APR stands for Annual Percentage Rate. It is the annual rate charged for borrowing, or the rate made from investing, given as a single percentage number. It represents the yearly cost of borrowing (or investing) over the entire loan term including any fees or other costs that are part of the transaction. It provides borrowers with a number so that they may make comparisons to rates charged by other lending institutions. You will see APR on mortgages, credit cards and loans.
By law, issuers of credit cards and other lenders must provide clients their APRO so that they may fully understand the actual rates. For example, a credit card company may advertise their interest rates on a per-month basis (i.e., 1.3% per month) but must also clearly state the APR (monthly APR x 12 months = 15.60%). Banks typically determine APR by starting with an index such as the U.S. Prime Rate (advertised in the New York Times) and then adding a margin to it. Variations in the APR include personal (what you will actually pay) vs. representative (what is advertised). For mortgages, the advertised APR is what you pay; in other words, you either qualify for the mortgage loan or not. For credit cards and other loans, your APR is usually based at least in part on your FICO score, or credit-worthiness rating. Also, credit cards may charge differing APRs for purchases vs. cash advances, vs. penalty fees vs. introductory offers. Cash advances usually carry a higher APR than purchases.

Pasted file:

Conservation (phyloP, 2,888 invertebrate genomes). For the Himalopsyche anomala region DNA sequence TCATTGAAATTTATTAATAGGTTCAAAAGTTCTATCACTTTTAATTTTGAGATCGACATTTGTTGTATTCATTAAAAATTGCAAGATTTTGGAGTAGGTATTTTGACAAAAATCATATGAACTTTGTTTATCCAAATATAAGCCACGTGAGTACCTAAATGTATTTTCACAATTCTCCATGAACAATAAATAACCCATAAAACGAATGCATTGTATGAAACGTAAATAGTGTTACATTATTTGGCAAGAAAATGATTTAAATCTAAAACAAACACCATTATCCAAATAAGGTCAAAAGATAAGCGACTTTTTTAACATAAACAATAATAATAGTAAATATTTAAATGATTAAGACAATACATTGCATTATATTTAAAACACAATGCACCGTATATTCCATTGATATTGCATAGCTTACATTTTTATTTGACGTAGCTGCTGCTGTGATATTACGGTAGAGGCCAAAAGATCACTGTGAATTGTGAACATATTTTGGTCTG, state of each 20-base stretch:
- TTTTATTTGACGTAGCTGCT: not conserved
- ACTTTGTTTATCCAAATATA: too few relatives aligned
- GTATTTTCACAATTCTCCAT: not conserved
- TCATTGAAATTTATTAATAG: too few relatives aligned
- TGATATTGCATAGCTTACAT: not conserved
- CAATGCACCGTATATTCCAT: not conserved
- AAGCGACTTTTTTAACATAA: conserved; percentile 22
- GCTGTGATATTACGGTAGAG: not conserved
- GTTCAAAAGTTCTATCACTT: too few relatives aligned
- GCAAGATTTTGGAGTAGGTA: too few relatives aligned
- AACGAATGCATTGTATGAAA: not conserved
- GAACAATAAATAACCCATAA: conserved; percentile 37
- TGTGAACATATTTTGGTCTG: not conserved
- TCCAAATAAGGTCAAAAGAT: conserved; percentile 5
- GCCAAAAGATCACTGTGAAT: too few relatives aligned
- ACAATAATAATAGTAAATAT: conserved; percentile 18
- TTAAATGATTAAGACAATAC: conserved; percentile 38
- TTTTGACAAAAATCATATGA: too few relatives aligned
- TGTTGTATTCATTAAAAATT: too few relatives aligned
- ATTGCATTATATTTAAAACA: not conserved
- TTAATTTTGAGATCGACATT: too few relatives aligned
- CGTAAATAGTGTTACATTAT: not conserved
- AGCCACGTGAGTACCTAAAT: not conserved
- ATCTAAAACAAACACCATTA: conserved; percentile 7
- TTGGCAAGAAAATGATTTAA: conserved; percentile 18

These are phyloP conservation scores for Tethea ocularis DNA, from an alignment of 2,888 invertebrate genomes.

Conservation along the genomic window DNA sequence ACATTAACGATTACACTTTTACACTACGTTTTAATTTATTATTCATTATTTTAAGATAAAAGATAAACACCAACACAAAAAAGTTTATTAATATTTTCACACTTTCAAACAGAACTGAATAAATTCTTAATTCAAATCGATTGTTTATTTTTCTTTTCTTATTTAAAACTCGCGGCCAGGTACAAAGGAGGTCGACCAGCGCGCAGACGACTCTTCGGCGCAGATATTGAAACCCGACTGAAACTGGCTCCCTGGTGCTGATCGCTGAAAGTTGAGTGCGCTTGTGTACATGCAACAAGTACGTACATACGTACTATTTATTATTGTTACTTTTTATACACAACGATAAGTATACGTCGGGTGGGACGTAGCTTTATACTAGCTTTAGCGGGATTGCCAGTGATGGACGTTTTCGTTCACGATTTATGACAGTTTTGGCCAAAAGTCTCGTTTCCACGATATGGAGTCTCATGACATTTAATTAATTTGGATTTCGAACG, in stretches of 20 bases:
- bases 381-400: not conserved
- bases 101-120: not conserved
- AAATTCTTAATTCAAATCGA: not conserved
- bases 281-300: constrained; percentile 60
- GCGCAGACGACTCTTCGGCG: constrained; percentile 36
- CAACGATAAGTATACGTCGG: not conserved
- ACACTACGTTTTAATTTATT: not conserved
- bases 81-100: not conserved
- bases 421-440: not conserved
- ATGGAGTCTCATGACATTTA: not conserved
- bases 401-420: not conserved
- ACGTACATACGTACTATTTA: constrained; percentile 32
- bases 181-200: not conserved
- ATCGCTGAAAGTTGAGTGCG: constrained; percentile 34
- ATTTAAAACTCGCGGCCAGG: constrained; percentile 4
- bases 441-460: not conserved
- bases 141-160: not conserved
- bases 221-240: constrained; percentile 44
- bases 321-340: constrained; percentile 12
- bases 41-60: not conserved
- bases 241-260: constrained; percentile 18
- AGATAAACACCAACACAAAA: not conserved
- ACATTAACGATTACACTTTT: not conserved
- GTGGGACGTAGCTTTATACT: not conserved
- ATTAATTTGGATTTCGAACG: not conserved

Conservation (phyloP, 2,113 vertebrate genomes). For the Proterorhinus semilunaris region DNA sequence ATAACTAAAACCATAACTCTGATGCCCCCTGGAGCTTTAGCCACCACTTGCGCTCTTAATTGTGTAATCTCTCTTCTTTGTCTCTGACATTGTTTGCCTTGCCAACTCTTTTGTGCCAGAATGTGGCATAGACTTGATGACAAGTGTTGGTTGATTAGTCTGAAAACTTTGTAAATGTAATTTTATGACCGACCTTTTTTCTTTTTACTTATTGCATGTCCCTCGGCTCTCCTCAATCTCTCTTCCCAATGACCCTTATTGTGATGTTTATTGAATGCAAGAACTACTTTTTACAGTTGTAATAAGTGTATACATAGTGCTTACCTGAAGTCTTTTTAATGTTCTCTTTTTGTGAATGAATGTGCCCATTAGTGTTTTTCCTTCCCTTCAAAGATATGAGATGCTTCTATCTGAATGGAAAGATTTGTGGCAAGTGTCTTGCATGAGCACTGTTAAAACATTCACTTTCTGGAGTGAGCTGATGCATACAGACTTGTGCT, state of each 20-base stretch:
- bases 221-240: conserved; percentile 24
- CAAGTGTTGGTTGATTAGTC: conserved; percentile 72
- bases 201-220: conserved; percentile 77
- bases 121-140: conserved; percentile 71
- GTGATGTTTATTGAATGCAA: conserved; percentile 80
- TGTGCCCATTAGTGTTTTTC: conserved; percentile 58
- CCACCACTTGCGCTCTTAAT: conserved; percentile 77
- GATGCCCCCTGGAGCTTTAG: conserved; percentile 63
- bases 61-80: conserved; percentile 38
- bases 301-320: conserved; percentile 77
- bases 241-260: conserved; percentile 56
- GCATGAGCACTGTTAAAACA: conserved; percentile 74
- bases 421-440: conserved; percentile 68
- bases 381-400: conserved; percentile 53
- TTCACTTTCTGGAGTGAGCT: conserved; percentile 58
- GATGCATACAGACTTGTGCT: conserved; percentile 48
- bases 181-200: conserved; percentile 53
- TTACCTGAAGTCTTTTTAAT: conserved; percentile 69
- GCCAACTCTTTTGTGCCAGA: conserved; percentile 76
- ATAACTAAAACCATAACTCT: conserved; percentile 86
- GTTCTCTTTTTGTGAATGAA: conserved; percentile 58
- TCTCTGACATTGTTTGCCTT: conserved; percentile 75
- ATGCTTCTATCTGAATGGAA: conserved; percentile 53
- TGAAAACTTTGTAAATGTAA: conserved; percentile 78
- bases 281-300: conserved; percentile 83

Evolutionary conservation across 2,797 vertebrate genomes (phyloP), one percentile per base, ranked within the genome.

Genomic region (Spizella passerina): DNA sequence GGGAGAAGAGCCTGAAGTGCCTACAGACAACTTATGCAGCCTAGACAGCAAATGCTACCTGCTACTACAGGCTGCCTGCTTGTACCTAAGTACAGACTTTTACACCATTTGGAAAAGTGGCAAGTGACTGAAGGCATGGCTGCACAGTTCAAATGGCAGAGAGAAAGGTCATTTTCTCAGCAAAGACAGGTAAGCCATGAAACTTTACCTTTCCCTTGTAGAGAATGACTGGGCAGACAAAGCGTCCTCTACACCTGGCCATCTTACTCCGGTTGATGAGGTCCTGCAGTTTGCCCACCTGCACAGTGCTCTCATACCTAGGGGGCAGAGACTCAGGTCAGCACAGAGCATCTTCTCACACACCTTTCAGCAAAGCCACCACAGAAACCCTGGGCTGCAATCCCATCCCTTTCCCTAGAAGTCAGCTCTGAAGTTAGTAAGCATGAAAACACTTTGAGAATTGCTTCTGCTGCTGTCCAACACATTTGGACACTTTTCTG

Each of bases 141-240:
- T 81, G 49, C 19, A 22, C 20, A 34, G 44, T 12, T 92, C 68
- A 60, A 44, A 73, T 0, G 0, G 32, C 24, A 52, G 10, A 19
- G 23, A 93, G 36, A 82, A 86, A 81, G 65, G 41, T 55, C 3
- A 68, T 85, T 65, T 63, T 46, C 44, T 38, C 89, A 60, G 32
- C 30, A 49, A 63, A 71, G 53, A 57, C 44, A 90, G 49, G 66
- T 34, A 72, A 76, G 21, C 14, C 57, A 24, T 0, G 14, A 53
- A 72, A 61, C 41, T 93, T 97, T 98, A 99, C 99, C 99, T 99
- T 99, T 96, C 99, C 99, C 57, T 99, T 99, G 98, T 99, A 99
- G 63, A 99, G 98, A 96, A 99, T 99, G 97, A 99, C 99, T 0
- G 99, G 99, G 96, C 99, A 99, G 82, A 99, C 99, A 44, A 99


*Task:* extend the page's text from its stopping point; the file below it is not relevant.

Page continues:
In short, APR is the interest rate charged on the amount borrowed and thus reflects
the annual cost of borrowing money. The primary advantage to having the APR
provided is that the borrower is that it can help you decide between loan offers
by comparing how expensive transactions are on each.